Lisa Lickel is a Wisconsin writer who lives in a 150-year-old Great Lakes ship captain’s house. She collects dragons and loves antiques. She and her husband have two grown sons and daughters in law. She features Wisconsin facts, books and writers on the growing blog, Wisconsin Author Review, and is stepping in as editor of WRWA’s Creative Wisconsin magazine this winter. A basket of her books and other Wisconsin goodies will be up for auction at the ACFW conference in Indianapolis in September. She’ll teach the Nuts and Bolts of Submission next year on line for ACFW.
How did you come to be a writer?
Thank you for having me here, Janet. Becoming a writer is an on-going process for me. I’m not one of those authors who’s been writing since I first could hold a crayon. It’s been a deliberate study, first with the Christian Writer’s Guild apprentice program, then with a lot of help and encouragement from my reading and writing friends.
How long have you been writing and when was your first book published?
My first articles sold before I finished the apprentice program. I did newspaper features and magazine articles and I wrote my first book for the Operation: First Novel Contest, I think in 2003 (which made the top ten), and was hooked. I did the usual submission process for a couple of years, then signed with an agent and got my first contract all at the same time at the end of 2005. There were some hiccups along the way, and my first book, a cozy mystery with Barbour, didn’t actually release until February 2009.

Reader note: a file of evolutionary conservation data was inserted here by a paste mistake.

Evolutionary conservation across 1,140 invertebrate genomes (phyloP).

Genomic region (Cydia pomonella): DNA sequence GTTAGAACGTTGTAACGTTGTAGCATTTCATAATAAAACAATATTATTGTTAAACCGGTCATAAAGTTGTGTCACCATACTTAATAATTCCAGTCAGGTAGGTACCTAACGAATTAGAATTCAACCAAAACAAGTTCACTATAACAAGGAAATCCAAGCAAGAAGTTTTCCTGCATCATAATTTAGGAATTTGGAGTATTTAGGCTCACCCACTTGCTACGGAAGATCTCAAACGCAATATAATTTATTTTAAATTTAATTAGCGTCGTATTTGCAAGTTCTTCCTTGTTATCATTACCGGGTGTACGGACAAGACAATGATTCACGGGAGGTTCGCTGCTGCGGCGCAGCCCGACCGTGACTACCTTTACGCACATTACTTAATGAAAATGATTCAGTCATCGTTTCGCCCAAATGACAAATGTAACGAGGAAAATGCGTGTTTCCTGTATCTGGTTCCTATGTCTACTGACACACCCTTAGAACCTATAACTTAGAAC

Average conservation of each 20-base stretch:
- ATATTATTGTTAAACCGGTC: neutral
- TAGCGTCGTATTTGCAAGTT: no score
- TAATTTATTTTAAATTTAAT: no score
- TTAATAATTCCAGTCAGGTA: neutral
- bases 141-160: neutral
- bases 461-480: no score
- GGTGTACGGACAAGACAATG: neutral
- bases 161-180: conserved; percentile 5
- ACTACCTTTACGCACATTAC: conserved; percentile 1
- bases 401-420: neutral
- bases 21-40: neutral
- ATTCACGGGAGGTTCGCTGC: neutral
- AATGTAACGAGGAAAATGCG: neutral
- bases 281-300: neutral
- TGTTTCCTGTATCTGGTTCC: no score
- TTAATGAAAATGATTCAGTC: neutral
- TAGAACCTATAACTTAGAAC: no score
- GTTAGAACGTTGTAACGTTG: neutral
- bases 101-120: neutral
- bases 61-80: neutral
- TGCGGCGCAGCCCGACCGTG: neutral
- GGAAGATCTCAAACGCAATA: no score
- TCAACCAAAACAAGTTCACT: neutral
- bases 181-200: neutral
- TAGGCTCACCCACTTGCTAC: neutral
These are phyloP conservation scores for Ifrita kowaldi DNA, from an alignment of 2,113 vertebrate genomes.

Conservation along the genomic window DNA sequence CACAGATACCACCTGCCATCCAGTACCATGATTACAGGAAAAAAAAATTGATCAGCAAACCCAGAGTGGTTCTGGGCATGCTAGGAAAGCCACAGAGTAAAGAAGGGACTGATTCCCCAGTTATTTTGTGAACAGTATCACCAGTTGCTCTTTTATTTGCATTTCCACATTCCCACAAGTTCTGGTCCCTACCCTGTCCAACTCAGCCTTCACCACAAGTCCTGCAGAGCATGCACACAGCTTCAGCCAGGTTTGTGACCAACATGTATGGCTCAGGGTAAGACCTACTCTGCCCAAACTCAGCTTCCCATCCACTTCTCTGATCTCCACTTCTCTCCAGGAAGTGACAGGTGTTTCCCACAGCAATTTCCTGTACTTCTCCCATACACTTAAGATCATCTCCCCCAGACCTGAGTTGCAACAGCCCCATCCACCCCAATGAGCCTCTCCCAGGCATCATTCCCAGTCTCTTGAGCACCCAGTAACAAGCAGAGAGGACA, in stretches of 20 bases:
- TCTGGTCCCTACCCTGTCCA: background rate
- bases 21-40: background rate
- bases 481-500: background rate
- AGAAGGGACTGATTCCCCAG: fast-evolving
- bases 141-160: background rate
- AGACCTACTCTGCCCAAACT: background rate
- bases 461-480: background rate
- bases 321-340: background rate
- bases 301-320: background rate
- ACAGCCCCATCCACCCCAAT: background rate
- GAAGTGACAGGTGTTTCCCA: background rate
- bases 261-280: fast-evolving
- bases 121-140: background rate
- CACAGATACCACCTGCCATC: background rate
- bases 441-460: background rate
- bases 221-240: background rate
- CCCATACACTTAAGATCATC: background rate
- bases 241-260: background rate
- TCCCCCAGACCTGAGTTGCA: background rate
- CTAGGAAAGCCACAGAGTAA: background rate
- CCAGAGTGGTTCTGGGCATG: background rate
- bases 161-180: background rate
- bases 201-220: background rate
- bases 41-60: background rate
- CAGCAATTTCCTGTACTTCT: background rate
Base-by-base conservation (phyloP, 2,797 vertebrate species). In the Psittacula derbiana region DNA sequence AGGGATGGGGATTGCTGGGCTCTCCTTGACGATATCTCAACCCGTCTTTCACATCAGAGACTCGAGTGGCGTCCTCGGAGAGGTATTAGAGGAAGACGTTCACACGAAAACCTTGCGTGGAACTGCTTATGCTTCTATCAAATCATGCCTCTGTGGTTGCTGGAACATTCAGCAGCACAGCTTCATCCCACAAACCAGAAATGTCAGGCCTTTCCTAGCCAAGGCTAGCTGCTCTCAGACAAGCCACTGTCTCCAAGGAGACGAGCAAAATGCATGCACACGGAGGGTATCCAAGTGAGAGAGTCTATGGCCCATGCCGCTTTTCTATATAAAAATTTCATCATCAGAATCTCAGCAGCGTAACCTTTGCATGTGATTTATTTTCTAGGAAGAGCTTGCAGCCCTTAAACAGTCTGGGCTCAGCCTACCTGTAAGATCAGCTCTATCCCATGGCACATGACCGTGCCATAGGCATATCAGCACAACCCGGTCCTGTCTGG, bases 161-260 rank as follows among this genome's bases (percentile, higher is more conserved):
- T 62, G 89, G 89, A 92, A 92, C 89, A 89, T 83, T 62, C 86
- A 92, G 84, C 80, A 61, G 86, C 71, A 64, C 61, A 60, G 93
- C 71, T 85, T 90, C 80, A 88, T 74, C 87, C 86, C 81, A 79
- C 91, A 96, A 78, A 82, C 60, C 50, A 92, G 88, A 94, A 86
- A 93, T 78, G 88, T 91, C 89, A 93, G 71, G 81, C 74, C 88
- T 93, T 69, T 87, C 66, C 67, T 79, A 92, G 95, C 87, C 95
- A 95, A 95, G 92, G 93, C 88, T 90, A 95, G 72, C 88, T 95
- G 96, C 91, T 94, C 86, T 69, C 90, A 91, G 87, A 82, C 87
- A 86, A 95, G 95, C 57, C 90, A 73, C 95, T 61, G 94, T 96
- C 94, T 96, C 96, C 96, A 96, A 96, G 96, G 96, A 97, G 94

What do you enjoy doing in your free time?
I read a lot, and we travel for recreation and to visit family. I’ve been in all 49 continental states. I putz a little with flowers, but I’m not really good at it, and wrestle my husband for the opportunity to hang out clothes and can vegetables in the summer. I’ve semi-graciously let him win the past couple of years. I’m involved with historical societies locally and state-wide and enjoy projects in research and preservation. I’m going to be recording my fourth radio play on Tuesday with the local group – the second in a silly soap opera series that I’m writing with the group’s founder. I do some activities with church. Sports: Packer season. Brewers.
Tell us how you come up with characters.
As I delve deeper into series, I find that I have become more deliberate. When I first began telling stories, completely developed characters introduced themselves. I had to interview them to unravel their backgrounds. Now, I have to expend more energy setting them up. I’m looking at an article I cut from the newspaper the other day, an obituary for a historian who has the basic characteristics I’m looking for in Maeve’s (from Meander Scar) father. I’ll dig deeper into his professional body of work and intend at this point to use that as the basis for his personality, but that could change as we go along.